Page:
Featherdale Wildlife Park - Sydney Australia

Sydney’s Hands-On Wildlife Experience

eastern grey kangaroo

Macropus giganteus

Facts and figures

KINGDOM

Animalia

PHYLUM

Chordata

CLASS

Mammalia

ORDER

Diprotodontia

FAMILY

Macropodidae

GENUS

Macropus

SPECIES

giganteus

Lc_Status

Species status information sourced from the International Union for Conservation of Nature (IUCN) Red List.

Did you know?

  • Kangaroos have an incredible biological trait called “embryonic diapause”, where in times of drought, they can “freeze” a fertilised egg in the womb, to stop it from developing. Once the drought is over, their bodies release a chemical that “unfreezes” the embryo, and growth continues.
  • Female kangaroos can produce 2 different types of milk at once- one type for an active joey that lives outside the pouch at foot, and another type for a joey that is still developing inside the pouch.
Eastern Grey Kangaroo

Description

Eastern Grey Kangaroos stand anywhere from 80-180cm tall, and have a long (up to 120cm) thick tail that assists them in balancing and jumping, as well as fighting. Eastern Grey Kangaroos have soft, thick fur that ranges from light grey to dark grey-brown in colour, and large feet with 3 toes each. Their snout is usually fairly narrow but squared. Males can weigh more than 60kgs, with females much smaller at just over 30kgs. Eastern Grey Kangaroos can jump horizontally 9m at a time at full speed, which is up to 65km per hour.


HABITAT

Eastern Grey Kangaroos are found between inland plains and coastal areas where the rainfall is more than 250mm annually, in habitats ranging from semi-arid mallee scrub through to lush woodland forests.  


diet

Eastern Grey Kangaroos are herbivorous, grazing on grass and shrubs in the early morning and evening.


social organisation & reproduction

Eastern Grey Kangaroos are a social animal, living in “mobs” with one dominant male, a few adult females, and several juvenile males and females. Males will fight for dominance in a mob, with the loser left to find another mob or remain subordinate in his current mob. Dominant males will mate with the adult females in their mob, and each female who falls pregnant will give birth to a jellybean-sized joey 33-38 days later. The joey will develop in the mother’s pouch for 6 months, and by 8 months is hopping around near its mother, jumping into the pouch only when there is danger or when it is cold. By 12-15 months old, the joey is too big for the mother’s pouch, and the mother will stop letting the joey in. By this time she will often have another joey in the pouch feeding.  

red kangaroo 

Macropus rufus

KINGDOM

Animalia

PHYLUM

Chordata

CLASS

Mammalia

ORDER

Diprotodontia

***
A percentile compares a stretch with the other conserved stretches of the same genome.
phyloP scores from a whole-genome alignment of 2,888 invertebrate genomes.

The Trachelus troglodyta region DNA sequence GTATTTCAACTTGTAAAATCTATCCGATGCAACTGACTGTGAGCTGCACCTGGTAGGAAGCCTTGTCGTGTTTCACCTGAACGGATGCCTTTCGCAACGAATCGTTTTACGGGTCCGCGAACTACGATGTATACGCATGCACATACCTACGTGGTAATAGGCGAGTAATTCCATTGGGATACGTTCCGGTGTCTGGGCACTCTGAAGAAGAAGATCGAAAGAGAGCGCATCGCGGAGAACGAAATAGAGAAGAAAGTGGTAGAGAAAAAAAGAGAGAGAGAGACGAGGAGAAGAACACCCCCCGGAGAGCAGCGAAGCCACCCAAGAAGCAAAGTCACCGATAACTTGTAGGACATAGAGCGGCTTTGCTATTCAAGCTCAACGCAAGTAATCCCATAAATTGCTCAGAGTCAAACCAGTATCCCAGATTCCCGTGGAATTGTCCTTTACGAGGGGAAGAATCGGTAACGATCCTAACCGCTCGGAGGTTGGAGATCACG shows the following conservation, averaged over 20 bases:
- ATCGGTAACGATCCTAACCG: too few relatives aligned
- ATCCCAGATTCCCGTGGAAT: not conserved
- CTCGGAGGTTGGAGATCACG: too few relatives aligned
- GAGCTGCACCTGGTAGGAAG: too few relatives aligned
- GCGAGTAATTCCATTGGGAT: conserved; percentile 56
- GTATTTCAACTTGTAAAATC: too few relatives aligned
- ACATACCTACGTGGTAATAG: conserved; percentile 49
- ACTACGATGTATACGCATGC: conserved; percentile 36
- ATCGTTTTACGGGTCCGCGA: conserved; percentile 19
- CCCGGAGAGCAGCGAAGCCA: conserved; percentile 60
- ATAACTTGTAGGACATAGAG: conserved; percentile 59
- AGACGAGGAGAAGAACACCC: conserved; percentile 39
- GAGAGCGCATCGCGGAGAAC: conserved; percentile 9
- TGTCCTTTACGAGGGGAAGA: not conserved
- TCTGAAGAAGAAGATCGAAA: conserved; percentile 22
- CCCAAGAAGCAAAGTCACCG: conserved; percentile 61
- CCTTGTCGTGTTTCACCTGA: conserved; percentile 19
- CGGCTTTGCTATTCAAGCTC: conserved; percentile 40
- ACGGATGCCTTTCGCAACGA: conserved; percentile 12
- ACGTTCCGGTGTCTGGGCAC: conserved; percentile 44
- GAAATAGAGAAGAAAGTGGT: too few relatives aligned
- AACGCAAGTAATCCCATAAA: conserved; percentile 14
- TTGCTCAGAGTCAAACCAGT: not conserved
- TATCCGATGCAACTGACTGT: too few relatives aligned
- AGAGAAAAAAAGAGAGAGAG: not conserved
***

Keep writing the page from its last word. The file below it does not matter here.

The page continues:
FAMILY

Macropodidae

GENUS

Macropus

SPECIES

M. rufus

Lc_Status

Species status information sourced from the International Union for Conservation of Nature (IUCN) Red List.

Did you know?

  • The female Red Kangaroo is also known as the 'Blue Flyer' due to her blue/grey fur.
  • The term 'Boxing Kangaroo' aptly describes the behaviour male Red Kangaroos may exhibit towards each other when competing for a mate.
  • Red Kangaroo's tails are so strong that they can lift both feet off the ground and put all their weight on their tail. This is mostly observed when males are fighting.
Red Kangaro

Description

The Red Kangaroo is the largest living marsupial, featuring a black and white mark on the sides of the muzzle and a white facial stripe reaching from the corner of the mouth to the ear. Males are larger than females, and can reach a height of up to 2 metres; however generally Red Kangaroos average between 1.5 metres and 1.7 metres in height.

The Red Kangaroo's fur is typically reddish-brown in colour and quite velvety. The strong muscular tails can reach a length of 100cm and are used for balance. Their forelimbs are shorter than the long hind feet which are powerfully built, allowing the Red Kangaroo to travel at speeds exceeding 60 kilometres per hour.


Habitat

The Red Kangaroo is found over most of Central Australia, in arid regions and are the most abudantly encountered species.  They prefer sparsely tree populated areas, preferring to seek shelter from the sun under tall shrubs.  In the height of Summer however, they will seek the shelter of trees along creek lines. 


diet

The Red Kangaroo is herbivorous, grazing on grass and shrubs in the early morning and evening.  They have adapted well to the arid regions of central Australia and are able to survive on a limited water supply when green forage is available.


social organisation & reproduction

Red Kangaroos are social animals and move around in groups or 'mobs', which generally include one dominant male, a few adult females, and several juvenile males and females. Mobs will move where food is available but adults will typically return to a home range.  

Males will fight for dominance in a mob, with the loser left to find another mob or remain subordinate in his current mob. Dominant males will mate with the adult females in their mob.  The female Red Kangaroo reaches sexual maturity at 2 years of age whilst the male becomes sexually mature at 3 years. There is no set breeding season and the female can have 3 joeys in different stages of development at one time.  The oldest joey remains out of the pouch but continues to drink from its mother, a milk rich in carbohydrates until it is fully weaned at 12 months of age.  An unfurred joey remains in the pouch, suckling a different type of milk from its mother, whilst a third fertilised egg remains in a state of embryonic diapause.  Once the unfurred joey has left the pouch, the embryonic joey will continue to develop.